My Pita Wrap. Lately, one of our favorite places to nosh has been My Pita Wrap Mediterranean Grill. A few doors down from Campus Coffee Bean off of Milton Road and right next to NAU’s campus, this little hole in the wall offers up fresh food that is both yummy and authentic. It’s also very reasonably priced. Oh! And how could we forget to mention that the service is some of the best we’ve had in town. www.mypitawrap.com.
SoSoBa/The Commerce. Flagstaff’s own nonstop noodle shop certainly lives up to its name. One of the few restaurants in downtown that serves food late, it’s become a go-to for many people since it opened in 2014. Shortly after, they opened a partner cocktail lounge right next to SoSoBa called The Commerce, which cranks out specialty drinks and sandwiches and small plates. And don’t forget about their “halfy hour” which occurs daily from 5–6 p.m. for SoSoBa and 6–7 p.m. for The Commerce. They might be the best happy hours in town. Visit both on Facebook.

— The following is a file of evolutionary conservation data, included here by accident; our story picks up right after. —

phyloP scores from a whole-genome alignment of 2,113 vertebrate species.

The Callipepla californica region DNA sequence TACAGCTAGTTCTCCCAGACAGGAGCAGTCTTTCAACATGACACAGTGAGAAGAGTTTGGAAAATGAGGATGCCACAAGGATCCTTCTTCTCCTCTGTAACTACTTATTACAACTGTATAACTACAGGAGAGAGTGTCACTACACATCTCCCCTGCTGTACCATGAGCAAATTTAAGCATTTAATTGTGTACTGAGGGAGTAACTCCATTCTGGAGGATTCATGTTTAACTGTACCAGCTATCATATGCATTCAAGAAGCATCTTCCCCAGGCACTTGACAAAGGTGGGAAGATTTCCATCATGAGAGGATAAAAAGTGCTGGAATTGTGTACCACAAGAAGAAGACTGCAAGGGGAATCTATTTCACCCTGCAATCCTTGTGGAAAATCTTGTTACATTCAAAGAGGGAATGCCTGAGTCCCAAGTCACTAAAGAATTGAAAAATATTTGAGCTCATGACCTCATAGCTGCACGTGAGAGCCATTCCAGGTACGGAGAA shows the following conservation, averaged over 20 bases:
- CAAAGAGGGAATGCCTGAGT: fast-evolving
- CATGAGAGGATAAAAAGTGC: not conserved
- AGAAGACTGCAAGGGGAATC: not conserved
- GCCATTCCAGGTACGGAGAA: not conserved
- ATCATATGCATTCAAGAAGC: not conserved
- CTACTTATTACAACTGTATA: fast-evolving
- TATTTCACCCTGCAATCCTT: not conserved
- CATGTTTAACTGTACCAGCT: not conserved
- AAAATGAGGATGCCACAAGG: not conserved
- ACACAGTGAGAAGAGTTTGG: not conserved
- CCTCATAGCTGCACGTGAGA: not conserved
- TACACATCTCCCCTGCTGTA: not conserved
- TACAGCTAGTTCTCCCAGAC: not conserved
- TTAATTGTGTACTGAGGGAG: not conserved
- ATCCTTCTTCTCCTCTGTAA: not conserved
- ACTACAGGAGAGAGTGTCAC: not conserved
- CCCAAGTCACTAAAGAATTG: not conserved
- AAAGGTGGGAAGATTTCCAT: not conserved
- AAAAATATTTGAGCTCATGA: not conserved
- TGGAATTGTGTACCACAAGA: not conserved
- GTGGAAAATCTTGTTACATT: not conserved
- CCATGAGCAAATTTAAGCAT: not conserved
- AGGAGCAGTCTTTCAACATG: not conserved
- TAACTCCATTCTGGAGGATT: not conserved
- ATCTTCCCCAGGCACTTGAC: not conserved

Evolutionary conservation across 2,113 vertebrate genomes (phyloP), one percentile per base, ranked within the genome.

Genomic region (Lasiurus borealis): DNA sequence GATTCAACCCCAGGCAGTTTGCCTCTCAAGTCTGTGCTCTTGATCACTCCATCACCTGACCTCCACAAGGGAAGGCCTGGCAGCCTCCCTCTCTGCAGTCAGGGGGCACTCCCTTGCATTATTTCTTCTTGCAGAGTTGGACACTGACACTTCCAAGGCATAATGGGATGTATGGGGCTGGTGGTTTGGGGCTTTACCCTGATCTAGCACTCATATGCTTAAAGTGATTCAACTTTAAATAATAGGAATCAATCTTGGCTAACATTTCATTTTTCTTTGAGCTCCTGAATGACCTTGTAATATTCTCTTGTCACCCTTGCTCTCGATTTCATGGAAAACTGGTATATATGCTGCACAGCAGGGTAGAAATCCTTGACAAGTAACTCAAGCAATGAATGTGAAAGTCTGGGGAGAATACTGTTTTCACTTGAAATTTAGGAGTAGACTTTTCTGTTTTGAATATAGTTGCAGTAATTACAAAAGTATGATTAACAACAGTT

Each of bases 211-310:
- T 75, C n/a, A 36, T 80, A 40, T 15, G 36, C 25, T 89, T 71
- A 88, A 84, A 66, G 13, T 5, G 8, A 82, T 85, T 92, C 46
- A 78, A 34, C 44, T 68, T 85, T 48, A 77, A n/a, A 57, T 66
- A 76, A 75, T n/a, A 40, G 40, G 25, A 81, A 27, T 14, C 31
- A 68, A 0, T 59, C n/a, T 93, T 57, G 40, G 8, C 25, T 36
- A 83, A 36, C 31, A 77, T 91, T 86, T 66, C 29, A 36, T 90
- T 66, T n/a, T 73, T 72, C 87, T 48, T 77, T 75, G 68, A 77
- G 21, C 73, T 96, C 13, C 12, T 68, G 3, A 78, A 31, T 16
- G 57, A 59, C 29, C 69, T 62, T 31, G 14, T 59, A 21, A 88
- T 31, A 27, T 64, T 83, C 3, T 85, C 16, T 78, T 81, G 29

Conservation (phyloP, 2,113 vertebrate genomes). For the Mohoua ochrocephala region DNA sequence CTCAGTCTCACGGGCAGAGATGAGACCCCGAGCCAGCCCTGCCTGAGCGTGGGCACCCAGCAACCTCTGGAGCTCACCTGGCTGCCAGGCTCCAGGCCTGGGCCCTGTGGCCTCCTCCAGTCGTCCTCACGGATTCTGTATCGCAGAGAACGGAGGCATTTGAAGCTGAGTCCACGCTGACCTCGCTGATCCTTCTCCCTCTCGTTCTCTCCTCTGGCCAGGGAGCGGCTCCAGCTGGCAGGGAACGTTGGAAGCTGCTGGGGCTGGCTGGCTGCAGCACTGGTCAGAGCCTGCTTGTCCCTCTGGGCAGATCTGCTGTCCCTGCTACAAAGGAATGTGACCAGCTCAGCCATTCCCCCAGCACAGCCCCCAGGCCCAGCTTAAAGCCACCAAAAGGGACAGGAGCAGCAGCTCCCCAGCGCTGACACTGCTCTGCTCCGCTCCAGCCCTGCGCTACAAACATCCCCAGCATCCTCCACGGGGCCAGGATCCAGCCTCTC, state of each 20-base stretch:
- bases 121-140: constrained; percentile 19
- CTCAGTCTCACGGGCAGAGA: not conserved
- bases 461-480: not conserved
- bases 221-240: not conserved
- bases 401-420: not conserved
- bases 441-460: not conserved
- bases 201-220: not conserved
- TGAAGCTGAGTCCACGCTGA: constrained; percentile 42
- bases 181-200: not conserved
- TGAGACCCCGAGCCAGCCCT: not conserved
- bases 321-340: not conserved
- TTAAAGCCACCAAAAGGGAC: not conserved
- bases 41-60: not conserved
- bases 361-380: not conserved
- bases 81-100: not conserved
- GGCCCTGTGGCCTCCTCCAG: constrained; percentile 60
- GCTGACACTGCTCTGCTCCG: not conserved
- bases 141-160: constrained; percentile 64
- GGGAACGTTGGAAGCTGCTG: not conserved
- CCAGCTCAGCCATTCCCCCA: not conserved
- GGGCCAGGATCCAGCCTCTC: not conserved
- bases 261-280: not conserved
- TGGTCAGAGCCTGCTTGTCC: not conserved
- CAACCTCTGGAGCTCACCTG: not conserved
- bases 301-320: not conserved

Oscar’s Burritos Fiesta. People in Flagstaff will argue day and night about who makes the best Mexican food in town. And since Cafe Olé left us years back, it’s a fair debate. But for our money, we’ll head over to Burritos Fiesta, a few doors left of Sprouts. Seriously, how can you go wrong with a place called Burrito Party? Everything on the menu is authentic and fantastically delicious. And don’t forget to say hello Oscar. Find them on Facebook.
Explore the Outdoors
Fall Foliage. If you are in Flagstaff during the month of October, it’s almost a legal requirement that you go spend some time in the aspen groves to soak in the Technicolor bounty that’s the turning of the leaves. The entire San Francisco Peaks are splendidly adorned with the gold, and there are tons of places to explore. Some of our favorites include the lower Weatherford Trail off of Schultz Pass Road, where a side trail passes through a doghair thicket bumper crop of aspens, and West Fork in Oak Creek Canyon. And Lockett Meadow into the Inner Basin is an autumn classic. www.fs.usda.gov/coconino.